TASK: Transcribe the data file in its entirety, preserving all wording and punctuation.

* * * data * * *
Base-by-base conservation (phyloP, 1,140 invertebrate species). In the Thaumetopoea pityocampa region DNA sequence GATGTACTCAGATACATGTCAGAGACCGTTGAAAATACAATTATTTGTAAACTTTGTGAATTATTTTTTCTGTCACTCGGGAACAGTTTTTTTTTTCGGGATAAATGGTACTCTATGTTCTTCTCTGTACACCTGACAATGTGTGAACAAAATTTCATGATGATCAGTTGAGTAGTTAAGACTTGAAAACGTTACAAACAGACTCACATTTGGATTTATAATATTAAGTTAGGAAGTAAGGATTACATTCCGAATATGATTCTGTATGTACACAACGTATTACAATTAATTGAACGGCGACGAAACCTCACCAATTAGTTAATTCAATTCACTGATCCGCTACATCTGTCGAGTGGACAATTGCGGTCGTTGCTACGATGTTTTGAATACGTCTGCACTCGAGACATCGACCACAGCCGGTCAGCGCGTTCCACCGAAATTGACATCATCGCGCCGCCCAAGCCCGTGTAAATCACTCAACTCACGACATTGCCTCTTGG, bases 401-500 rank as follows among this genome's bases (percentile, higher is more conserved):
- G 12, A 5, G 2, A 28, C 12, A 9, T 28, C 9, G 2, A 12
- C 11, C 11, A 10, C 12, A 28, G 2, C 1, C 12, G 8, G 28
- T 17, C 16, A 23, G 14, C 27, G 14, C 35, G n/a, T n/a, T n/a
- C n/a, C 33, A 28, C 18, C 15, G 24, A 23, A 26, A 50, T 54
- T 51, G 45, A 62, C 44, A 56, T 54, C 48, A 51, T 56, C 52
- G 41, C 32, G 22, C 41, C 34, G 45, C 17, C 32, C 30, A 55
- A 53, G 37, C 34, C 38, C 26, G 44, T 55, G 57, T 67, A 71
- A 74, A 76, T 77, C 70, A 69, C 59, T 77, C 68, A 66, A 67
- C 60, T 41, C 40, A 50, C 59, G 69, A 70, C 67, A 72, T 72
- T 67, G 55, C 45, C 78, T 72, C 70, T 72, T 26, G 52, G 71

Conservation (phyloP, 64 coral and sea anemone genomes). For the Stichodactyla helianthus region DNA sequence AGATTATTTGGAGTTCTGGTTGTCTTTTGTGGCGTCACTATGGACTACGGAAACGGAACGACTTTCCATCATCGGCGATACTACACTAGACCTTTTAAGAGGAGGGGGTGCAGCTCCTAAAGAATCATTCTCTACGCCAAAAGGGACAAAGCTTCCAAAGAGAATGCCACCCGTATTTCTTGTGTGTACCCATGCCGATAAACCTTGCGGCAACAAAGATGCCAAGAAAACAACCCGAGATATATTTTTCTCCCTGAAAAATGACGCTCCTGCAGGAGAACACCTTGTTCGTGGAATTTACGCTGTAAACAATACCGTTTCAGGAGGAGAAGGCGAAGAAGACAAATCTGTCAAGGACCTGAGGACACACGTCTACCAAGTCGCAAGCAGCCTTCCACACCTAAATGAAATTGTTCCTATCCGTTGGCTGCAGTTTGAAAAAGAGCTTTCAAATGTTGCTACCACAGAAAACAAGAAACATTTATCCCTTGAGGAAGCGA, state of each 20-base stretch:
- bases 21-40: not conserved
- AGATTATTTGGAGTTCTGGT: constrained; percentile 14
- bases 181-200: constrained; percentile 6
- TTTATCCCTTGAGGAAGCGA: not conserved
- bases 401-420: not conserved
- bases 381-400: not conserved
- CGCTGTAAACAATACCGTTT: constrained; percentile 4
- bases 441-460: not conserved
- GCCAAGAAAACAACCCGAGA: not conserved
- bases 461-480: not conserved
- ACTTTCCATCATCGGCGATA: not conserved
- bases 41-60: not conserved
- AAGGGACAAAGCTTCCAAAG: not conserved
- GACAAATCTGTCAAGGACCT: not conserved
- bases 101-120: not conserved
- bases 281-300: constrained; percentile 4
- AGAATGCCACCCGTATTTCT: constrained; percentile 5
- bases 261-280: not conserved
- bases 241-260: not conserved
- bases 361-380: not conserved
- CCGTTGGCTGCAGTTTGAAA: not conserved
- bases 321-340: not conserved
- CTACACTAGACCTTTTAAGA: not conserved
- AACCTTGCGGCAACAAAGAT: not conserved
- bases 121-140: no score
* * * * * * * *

Base-by-base conservation (phyloP, 1,140 invertebrate species). In the Thaumetopoea pityocampa region DNA sequence GATGTACTCAGATACATGTCAGAGACCGTTGAAAATACAATTATTTGTAAACTTTGTGAATTATTTTTTCTGTCACTCGGGAACAGTTTTTTTTTTCGGGATAAATGGTACTCTATGTTCTTCTCTGTACACCTGACAATGTGTGAACAAAATTTCATGATGATCAGTTGAGTAGTTAAGACTTGAAAACGTTACAAACAGACTCACATTTGGATTTATAATATTAAGTTAGGAAGTAAGGATTACATTCCGAATATGATTCTGTATGTACACAACGTATTACAATTAATTGAACGGCGACGAAACCTCACCAATTAGTTAATTCAATTCACTGATCCGCTACATCTGTCGAGTGGACAATTGCGGTCGTTGCTACGATGTTTTGAATACGTCTGCACTCGAGACATCGACCACAGCCGGTCAGCGCGTTCCACCGAAATTGACATCATCGCGCCGCCCAAGCCCGTGTAAATCACTCAACTCACGACATTGCCTCTTGG, bases 401-500 rank as follows among this genome's bases (percentile, higher is more conserved):
- G 12, A 5, G 2, A 28, C 12, A 9, T 28, C 9, G 2, A 12
- C 11, C 11, A 10, C 12, A 28, G 2, C 1, C 12, G 8, G 28
- T 17, C 16, A 23, G 14, C 27, G 14, C 35, G n/a, T n/a, T n/a
- C n/a, C 33, A 28, C 18, C 15, G 24, A 23, A 26, A 50, T 54
- T 51, G 45, A 62, C 44, A 56, T 54, C 48, A 51, T 56, C 52
- G 41, C 32, G 22, C 41, C 34, G 45, C 17, C 32, C 30, A 55
- A 53, G 37, C 34, C 38, C 26, G 44, T 55, G 57, T 67, A 71
- A 74, A 76, T 77, C 70, A 69, C 59, T 77, C 68, A 66, A 67
- C 60, T 41, C 40, A 50, C 59, G 69, A 70, C 67, A 72, T 72
- T 67, G 55, C 45, C 78, T 72, C 70, T 72, T 26, G 52, G 71

Conservation (phyloP, 64 coral and sea anemone genomes). For the Stichodactyla helianthus region DNA sequence AGATTATTTGGAGTTCTGGTTGTCTTTTGTGGCGTCACTATGGACTACGGAAACGGAACGACTTTCCATCATCGGCGATACTACACTAGACCTTTTAAGAGGAGGGGGTGCAGCTCCTAAAGAATCATTCTCTACGCCAAAAGGGACAAAGCTTCCAAAGAGAATGCCACCCGTATTTCTTGTGTGTACCCATGCCGATAAACCTTGCGGCAACAAAGATGCCAAGAAAACAACCCGAGATATATTTTTCTCCCTGAAAAATGACGCTCCTGCAGGAGAACACCTTGTTCGTGGAATTTACGCTGTAAACAATACCGTTTCAGGAGGAGAAGGCGAAGAAGACAAATCTGTCAAGGACCTGAGGACACACGTCTACCAAGTCGCAAGCAGCCTTCCACACCTAAATGAAATTGTTCCTATCCGTTGGCTGCAGTTTGAAAAAGAGCTTTCAAATGTTGCTACCACAGAAAACAAGAAACATTTATCCCTTGAGGAAGCGA, state of each 20-base stretch:
- bases 21-40: not conserved
- AGATTATTTGGAGTTCTGGT: constrained; percentile 14
- bases 181-200: constrained; percentile 6
- TTTATCCCTTGAGGAAGCGA: not conserved
- bases 401-420: not conserved
- bases 381-400: not conserved
- CGCTGTAAACAATACCGTTT: constrained; percentile 4
- bases 441-460: not conserved
- GCCAAGAAAACAACCCGAGA: not conserved
- bases 461-480: not conserved
- ACTTTCCATCATCGGCGATA: not conserved
- bases 41-60: not conserved
- AAGGGACAAAGCTTCCAAAG: not conserved
- GACAAATCTGTCAAGGACCT: not conserved
- bases 101-120: not conserved
- bases 281-300: constrained; percentile 4
- AGAATGCCACCCGTATTTCT: constrained; percentile 5
- bases 261-280: not conserved
- bases 241-260: not conserved
- bases 361-380: not conserved
- CCGTTGGCTGCAGTTTGAAA: not conserved
- bases 321-340: not conserved
- CTACACTAGACCTTTTAAGA: not conserved
- AACCTTGCGGCAACAAAGAT: not conserved
- bases 121-140: no score